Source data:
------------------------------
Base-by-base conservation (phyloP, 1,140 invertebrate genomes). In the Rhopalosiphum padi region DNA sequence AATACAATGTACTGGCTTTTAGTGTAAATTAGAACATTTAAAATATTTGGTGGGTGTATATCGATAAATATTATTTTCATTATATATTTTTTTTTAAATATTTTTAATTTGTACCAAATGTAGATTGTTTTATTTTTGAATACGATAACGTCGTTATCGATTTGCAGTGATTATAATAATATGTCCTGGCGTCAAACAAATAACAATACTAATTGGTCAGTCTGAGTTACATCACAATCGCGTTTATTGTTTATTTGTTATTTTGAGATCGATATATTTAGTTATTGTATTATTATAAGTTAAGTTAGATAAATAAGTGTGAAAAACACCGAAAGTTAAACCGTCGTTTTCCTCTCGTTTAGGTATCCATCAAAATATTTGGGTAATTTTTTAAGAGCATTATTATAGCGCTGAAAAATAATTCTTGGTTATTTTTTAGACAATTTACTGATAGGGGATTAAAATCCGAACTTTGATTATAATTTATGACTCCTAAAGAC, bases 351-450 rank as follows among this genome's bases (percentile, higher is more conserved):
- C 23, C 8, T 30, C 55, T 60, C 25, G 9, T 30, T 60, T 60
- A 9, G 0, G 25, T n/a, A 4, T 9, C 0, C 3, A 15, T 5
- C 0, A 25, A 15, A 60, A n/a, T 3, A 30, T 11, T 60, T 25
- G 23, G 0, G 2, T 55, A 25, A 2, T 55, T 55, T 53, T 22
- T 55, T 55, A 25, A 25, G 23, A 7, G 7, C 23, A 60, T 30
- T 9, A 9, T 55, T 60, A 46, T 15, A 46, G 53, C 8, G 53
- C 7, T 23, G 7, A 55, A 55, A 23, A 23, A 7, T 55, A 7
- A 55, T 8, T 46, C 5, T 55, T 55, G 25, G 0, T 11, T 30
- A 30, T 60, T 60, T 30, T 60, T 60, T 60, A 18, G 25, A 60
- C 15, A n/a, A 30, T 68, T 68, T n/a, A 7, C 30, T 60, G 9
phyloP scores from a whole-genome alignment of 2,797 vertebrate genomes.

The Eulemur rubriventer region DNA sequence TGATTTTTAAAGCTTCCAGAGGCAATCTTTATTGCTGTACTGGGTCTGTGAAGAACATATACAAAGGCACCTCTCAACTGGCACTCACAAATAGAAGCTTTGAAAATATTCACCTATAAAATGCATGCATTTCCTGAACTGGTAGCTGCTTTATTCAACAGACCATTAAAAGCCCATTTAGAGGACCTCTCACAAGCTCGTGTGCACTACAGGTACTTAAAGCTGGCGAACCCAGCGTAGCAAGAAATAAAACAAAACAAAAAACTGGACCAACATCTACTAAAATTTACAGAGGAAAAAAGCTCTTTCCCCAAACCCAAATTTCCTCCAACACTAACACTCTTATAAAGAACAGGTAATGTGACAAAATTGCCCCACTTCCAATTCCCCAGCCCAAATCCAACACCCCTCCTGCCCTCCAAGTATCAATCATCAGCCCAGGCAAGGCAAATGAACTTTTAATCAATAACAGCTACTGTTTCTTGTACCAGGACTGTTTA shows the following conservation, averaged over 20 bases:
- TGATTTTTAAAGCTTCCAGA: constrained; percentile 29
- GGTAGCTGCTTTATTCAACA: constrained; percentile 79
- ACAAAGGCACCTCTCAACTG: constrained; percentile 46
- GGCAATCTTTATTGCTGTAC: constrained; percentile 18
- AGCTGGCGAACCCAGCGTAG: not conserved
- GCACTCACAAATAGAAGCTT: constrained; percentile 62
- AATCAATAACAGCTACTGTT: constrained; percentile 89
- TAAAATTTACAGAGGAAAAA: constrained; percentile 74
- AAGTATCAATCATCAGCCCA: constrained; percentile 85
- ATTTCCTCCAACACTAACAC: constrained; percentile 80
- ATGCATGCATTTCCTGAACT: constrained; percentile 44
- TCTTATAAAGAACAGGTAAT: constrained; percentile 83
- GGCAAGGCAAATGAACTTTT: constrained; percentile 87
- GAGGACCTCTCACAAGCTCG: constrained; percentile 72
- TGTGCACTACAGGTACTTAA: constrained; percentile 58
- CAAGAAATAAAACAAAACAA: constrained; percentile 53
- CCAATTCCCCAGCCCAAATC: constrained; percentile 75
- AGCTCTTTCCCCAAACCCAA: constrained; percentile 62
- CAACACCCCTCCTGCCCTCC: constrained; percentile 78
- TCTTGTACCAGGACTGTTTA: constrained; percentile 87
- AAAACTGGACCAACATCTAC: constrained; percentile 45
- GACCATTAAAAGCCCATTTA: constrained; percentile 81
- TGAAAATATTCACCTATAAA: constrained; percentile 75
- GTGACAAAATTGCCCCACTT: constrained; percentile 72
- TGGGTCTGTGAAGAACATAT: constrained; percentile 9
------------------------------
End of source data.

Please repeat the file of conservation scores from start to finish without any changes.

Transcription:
Base-by-base conservation (phyloP, 1,140 invertebrate genomes). In the Rhopalosiphum padi region DNA sequence AATACAATGTACTGGCTTTTAGTGTAAATTAGAACATTTAAAATATTTGGTGGGTGTATATCGATAAATATTATTTTCATTATATATTTTTTTTTAAATATTTTTAATTTGTACCAAATGTAGATTGTTTTATTTTTGAATACGATAACGTCGTTATCGATTTGCAGTGATTATAATAATATGTCCTGGCGTCAAACAAATAACAATACTAATTGGTCAGTCTGAGTTACATCACAATCGCGTTTATTGTTTATTTGTTATTTTGAGATCGATATATTTAGTTATTGTATTATTATAAGTTAAGTTAGATAAATAAGTGTGAAAAACACCGAAAGTTAAACCGTCGTTTTCCTCTCGTTTAGGTATCCATCAAAATATTTGGGTAATTTTTTAAGAGCATTATTATAGCGCTGAAAAATAATTCTTGGTTATTTTTTAGACAATTTACTGATAGGGGATTAAAATCCGAACTTTGATTATAATTTATGACTCCTAAAGAC, bases 351-450 rank as follows among this genome's bases (percentile, higher is more conserved):
- C 23, C 8, T 30, C 55, T 60, C 25, G 9, T 30, T 60, T 60
- A 9, G 0, G 25, T n/a, A 4, T 9, C 0, C 3, A 15, T 5
- C 0, A 25, A 15, A 60, A n/a, T 3, A 30, T 11, T 60, T 25
- G 23, G 0, G 2, T 55, A 25, A 2, T 55, T 55, T 53, T 22
- T 55, T 55, A 25, A 25, G 23, A 7, G 7, C 23, A 60, T 30
- T 9, A 9, T 55, T 60, A 46, T 15, A 46, G 53, C 8, G 53
- C 7, T 23, G 7, A 55, A 55, A 23, A 23, A 7, T 55, A 7
- A 55, T 8, T 46, C 5, T 55, T 55, G 25, G 0, T 11, T 30
- A 30, T 60, T 60, T 30, T 60, T 60, T 60, A 18, G 25, A 60
- C 15, A n/a, A 30, T 68, T 68, T n/a, A 7, C 30, T 60, G 9
phyloP scores from a whole-genome alignment of 2,797 vertebrate genomes.

The Eulemur rubriventer region DNA sequence TGATTTTTAAAGCTTCCAGAGGCAATCTTTATTGCTGTACTGGGTCTGTGAAGAACATATACAAAGGCACCTCTCAACTGGCACTCACAAATAGAAGCTTTGAAAATATTCACCTATAAAATGCATGCATTTCCTGAACTGGTAGCTGCTTTATTCAACAGACCATTAAAAGCCCATTTAGAGGACCTCTCACAAGCTCGTGTGCACTACAGGTACTTAAAGCTGGCGAACCCAGCGTAGCAAGAAATAAAACAAAACAAAAAACTGGACCAACATCTACTAAAATTTACAGAGGAAAAAAGCTCTTTCCCCAAACCCAAATTTCCTCCAACACTAACACTCTTATAAAGAACAGGTAATGTGACAAAATTGCCCCACTTCCAATTCCCCAGCCCAAATCCAACACCCCTCCTGCCCTCCAAGTATCAATCATCAGCCCAGGCAAGGCAAATGAACTTTTAATCAATAACAGCTACTGTTTCTTGTACCAGGACTGTTTA shows the following conservation, averaged over 20 bases:
- TGATTTTTAAAGCTTCCAGA: constrained; percentile 29
- GGTAGCTGCTTTATTCAACA: constrained; percentile 79
- ACAAAGGCACCTCTCAACTG: constrained; percentile 46
- GGCAATCTTTATTGCTGTAC: constrained; percentile 18
- AGCTGGCGAACCCAGCGTAG: not conserved
- GCACTCACAAATAGAAGCTT: constrained; percentile 62
- AATCAATAACAGCTACTGTT: constrained; percentile 89
- TAAAATTTACAGAGGAAAAA: constrained; percentile 74
- AAGTATCAATCATCAGCCCA: constrained; percentile 85
- ATTTCCTCCAACACTAACAC: constrained; percentile 80
- ATGCATGCATTTCCTGAACT: constrained; percentile 44
- TCTTATAAAGAACAGGTAAT: constrained; percentile 83
- GGCAAGGCAAATGAACTTTT: constrained; percentile 87
- GAGGACCTCTCACAAGCTCG: constrained; percentile 72
- TGTGCACTACAGGTACTTAA: constrained; percentile 58
- CAAGAAATAAAACAAAACAA: constrained; percentile 53
- CCAATTCCCCAGCCCAAATC: constrained; percentile 75
- AGCTCTTTCCCCAAACCCAA: constrained; percentile 62
- CAACACCCCTCCTGCCCTCC: constrained; percentile 78
- TCTTGTACCAGGACTGTTTA: constrained; percentile 87
- AAAACTGGACCAACATCTAC: constrained; percentile 45
- GACCATTAAAAGCCCATTTA: constrained; percentile 81
- TGAAAATATTCACCTATAAA: constrained; percentile 75
- GTGACAAAATTGCCCCACTT: constrained; percentile 72
- TGGGTCTGTGAAGAACATAT: constrained; percentile 9